The 15-member search committee, comprising all 12 members of the Harvard Corporation and three members of the Board of Overseers, has been seeking the successor to University President Drew G. Faust since she announced over the summer she plans to step down in June 2018. The Crimson reported in December that the committee had narrowed its candidate shortlist to under 20 names.
John Assunto, a managing partner of the search firm WorldBridge Partners, said he thinks the size of Harvard’s shortlist means the committee has almost certainly started interviews.
“Less than 20 [candidates], they definitely should be doing candidate interviews,” Assunto said. “I’d be losing my mind if we came up with 20 candidates and the client wasn’t starting to conduct interviews.”
Assunto said he thinks that over the next few weeks, the committee will winnow its list down to five or seven favorites and will then begin holding more serious conversations. The committee will probably fly out the final few to speak with members face-to-face for final interviews, Assunto said.
Isaac Stein, who served as chair of the search committee for Stanford’s eleventh president, said he thinks Harvard’s search committee is now likely transitioning from interviewing higher education experts to interviewing candidates. Stein said he advised the committee about search procedure at the beginning of the process last year.
“I think [Harvard’s search] is some place between thought leaders and candidates,” Stein said.
William F. Lee ’72, senior fellow of the Corporation who is chairing the search committee, did not respond to a request for comment.
Historically, Harvard’s presidential searches have stretched over many months and have featured extensive information gathering in their early stages. In past searches, search committee members jetted across the country to speak with power players in education, government, and business, among other fields.
Previous searches also offer clues to how this year’s search committee might conduct candidate interviews. Past search committees often sent members to visit candidates under consideration early in the process—supposedly to solicit their suggestions for names, but really to check them out as contenders for the presidency. Other times, experts interviewed only for advice later wound up on the committee’s shortlist anyway.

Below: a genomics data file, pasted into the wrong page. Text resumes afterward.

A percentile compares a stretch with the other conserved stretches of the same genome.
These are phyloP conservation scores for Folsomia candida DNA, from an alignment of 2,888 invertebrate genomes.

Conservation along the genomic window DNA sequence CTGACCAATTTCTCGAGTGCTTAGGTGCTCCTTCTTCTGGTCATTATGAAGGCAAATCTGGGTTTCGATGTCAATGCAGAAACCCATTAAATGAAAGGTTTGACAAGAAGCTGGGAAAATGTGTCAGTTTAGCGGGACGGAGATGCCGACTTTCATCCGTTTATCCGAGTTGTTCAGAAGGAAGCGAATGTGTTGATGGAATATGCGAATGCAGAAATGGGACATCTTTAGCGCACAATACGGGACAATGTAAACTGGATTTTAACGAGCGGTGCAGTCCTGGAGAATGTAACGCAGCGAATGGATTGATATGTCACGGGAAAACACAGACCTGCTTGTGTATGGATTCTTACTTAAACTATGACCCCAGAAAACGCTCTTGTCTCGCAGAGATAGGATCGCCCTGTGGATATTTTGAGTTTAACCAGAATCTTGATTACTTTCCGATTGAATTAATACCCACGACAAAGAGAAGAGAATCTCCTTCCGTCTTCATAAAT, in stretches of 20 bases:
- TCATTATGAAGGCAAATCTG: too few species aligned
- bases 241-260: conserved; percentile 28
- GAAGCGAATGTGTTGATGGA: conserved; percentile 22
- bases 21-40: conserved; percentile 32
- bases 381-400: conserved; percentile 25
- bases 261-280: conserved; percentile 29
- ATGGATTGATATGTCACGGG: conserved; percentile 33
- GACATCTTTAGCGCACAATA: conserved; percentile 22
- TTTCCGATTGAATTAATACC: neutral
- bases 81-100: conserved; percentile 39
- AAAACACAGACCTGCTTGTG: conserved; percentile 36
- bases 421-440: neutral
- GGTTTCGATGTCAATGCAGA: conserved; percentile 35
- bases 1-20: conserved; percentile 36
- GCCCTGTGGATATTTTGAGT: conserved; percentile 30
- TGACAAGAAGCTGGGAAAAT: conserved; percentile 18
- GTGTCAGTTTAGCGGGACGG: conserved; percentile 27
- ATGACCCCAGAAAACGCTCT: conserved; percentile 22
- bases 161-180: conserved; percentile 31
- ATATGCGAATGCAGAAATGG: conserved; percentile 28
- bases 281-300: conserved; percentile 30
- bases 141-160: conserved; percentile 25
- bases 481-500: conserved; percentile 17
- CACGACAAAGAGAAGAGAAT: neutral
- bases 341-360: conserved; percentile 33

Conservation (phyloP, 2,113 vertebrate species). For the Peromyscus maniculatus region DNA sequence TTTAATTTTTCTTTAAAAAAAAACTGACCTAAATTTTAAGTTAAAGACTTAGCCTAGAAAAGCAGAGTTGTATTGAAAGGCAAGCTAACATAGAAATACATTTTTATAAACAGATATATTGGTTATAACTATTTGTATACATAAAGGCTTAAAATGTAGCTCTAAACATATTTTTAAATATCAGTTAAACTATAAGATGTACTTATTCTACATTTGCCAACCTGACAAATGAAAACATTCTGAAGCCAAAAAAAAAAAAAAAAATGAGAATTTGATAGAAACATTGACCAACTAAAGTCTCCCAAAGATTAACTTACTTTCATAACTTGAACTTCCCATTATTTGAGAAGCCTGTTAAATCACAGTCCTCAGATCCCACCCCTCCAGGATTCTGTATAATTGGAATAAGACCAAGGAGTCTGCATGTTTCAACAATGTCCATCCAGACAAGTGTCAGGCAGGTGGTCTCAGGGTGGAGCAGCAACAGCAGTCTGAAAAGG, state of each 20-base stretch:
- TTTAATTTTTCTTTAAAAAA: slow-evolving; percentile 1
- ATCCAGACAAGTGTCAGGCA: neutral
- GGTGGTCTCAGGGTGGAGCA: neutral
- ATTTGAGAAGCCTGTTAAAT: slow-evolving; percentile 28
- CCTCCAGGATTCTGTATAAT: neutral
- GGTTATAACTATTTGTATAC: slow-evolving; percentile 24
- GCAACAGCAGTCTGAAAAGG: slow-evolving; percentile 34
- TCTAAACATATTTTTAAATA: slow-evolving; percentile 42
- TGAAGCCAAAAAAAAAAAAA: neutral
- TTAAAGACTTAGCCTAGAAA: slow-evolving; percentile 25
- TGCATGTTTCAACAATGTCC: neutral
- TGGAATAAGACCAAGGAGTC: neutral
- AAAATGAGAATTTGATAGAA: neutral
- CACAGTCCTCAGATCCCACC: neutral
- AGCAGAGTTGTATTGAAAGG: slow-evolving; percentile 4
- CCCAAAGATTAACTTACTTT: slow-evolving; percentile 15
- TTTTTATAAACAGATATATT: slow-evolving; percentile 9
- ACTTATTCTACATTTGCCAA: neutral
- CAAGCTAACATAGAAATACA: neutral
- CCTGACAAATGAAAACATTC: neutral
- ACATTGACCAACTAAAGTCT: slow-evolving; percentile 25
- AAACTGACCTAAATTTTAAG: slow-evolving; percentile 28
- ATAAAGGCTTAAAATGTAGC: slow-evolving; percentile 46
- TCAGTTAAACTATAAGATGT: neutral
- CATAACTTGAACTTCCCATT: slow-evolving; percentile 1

Stein said experts often became candidates in Stanford’s presidential searches, too.
“We spoke to many people initially for advice and as thought leaders in higher education. Some of those people later became candidates,” Stein said.
If Harvard’s search committee takes the same approach it did in previous searches, it will likely meet with top candidates for interviews in New York or across Boston throughout January and February, often in posh hotels or in the workplaces of various committee members. Previous search committees took steps to maintain the utmost secrecy during this phase, sometimes sneaking interviewees up back-entrance service stairways or through garages.
In past searches, it was also common for search committees to conduct earlier-stage interviews in small groups, with attendees penning in-depth memos about the conversations they later distributed to the entire committee. In later-stage interviews, though, all committee members attended interviews and asked questions.
As the list of Harvard candidates continues to narrow in coming months, the confidentiality surrounding the search process will only increase, Assunto said. He said this secrecy makes sense—committees fear that too much openness will compromise their ability to find the best candidates.
Ellen Davis, a Duke University professor and a member of the school’s 2016 presidential search committee, said being named as an official candidate is like “having your cover blown.”
Lee and the search committee have not released a candidate list and have repeatedly declined to comment on the search. Nonetheless, several prominent Harvard alumni and professors have named Harvard Business School Dean Nitin Nohria, Government professor Danielle S. Allen, Dean of the Faculty of Arts and Sciences Michael D. Smith, and University Provost Alan M. Garber ’76 as likely candidates.
And in an interview in Dec. 2017, Dean of Harvard Medical School George Q. Daley ’82 said he thinks Broad Institute President Eric S. Lander, physician and University of Michigan President Mark S. Schlissel, and World Bank President and former Dartmouth President Jim Yong Kim are likely on the committee’s under-20 shortlist. All named candidates have declined to comment on whether they are under consideration—and on whether they are interested in the job.
Assunto and Stein both said candidates are usually wary of making their involvement in presidential searches public, since that knowledge can jeopardize their current positions. In past Harvard searches, candidates often remained tight-lipped about whether or not they were under consideration.
“If it were identified that [a candidate] were considering being the president of Harvard, that is going to create real problems at their institute that could force them to withdraw from consideration,” Stein said. “Nobody wants to have almost become the president of Harvard. They either want to be the president of Harvard or they never want to have been involved in the search.”
—Staff writer Jamie D. Halper can be reached at firstname.lastname@example.org. Follow her on Twitter @jamiedhalper.
—Staff writer Michael E. Xie can be reached at email@example.com. Follow him on Twitter @MichaelEXie1.